Telling Fortunes

I sat down for a conversation about architecture last week, with someone whom I prayed fervently would not remember me.  Because the last time I saw him, I was dressed like this:


That’s me, second from the left, with some of my favorite people at the Cooke Street Carnival.  It was our first foray into professional advice giving.  (“Professional” is used loosely here.  Technically we did charge for our services, but little enough that we each earned exactly enough to buy a cheeseburger at the end of the day.  Fortunately, that was never the point.)

It was towards the end of the day, and a man and his teenaged daughter stopped by the Advice Booth for some random advice pulled out of the jar we had, plus cookies.  We got to chatting in rocking chairs, and he mentioned he wasn’t too sure about his present path, and whether it was a “stay” or a “go.”  I told him in order to give sound advice, I’d have to know what his current path was.  “Architecture,”‘ he said.

“I’m afraid it might be a ‘go.” I told him.   “It’s too soon to tell, but after exactly a year in this profession during a really, really miserable recession, I’m ready to consider other options.”

We got into a conversation about where I went to school, and where I worked, and three sentences in, the anonymity of the Advice Booth was no longer anonymous. For either party.  The number of professional connections, three sentences in, was astonishing.  We blinked at each other.  I offered everyone another cookie.

“I feel like I might have just spilled all of my beans,” he said.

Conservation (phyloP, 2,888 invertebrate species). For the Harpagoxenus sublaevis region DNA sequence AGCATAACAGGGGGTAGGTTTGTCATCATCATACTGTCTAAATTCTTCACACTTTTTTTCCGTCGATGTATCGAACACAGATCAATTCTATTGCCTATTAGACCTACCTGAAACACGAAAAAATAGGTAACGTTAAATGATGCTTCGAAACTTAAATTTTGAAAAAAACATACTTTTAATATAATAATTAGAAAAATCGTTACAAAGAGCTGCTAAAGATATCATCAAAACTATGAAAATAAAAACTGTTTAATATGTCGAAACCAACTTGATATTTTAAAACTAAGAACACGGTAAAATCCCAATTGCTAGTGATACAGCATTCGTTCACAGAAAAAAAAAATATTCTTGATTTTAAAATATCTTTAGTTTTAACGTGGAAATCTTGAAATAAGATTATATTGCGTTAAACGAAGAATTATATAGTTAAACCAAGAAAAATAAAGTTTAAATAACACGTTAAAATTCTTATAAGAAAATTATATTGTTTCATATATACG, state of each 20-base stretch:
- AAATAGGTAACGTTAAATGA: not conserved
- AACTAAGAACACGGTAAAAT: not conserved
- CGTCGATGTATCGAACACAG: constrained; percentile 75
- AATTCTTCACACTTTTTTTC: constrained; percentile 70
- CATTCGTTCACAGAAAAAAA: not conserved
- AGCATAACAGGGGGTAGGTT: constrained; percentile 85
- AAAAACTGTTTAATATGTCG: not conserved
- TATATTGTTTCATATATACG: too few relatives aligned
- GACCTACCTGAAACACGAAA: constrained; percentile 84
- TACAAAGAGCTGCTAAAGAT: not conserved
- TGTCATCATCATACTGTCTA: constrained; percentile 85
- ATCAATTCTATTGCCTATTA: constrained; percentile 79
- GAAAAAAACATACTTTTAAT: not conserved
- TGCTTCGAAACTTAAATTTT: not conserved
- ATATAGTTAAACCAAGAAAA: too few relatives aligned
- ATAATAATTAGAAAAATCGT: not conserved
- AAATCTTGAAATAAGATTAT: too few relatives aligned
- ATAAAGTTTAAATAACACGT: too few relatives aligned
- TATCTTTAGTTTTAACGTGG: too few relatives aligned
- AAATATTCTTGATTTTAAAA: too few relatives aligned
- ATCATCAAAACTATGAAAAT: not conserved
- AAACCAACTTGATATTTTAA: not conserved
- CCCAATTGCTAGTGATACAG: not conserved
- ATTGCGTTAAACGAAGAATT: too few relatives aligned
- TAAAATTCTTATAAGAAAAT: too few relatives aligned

“I never saw you here,” I told him. “In fact, no speak-a ze inglish.”

So a mutual friend suggested that he and I chat about some potential projects, and we arranged the meeting over e-mail, and we sat down in a coffee shop.  It was a pretty interesting discussion about the state of the profession, and where things were headed, and we agreed to stay in touch about some possible collaborations.

As I was standing up to leave,  I thought I was in the clear.

We shook hands, and he said, “You know, the last time I saw you, you told my fortune.”


“I was hoping you wouldn’t remember that,” I told him.

“I can’t remember exactly what you said….”

“I said we should both bail on architecture,” I reminded him.

“I might have been three or four beers in at that point,” he said.

“Likewise,” I told him.  “Those were different days, though.  Recession was pretty brutal, right about then.”

“Well, yeah. It was.  But things are looking up,” he laughed, and that was where we left it.

I wonder.  Are things looking up?

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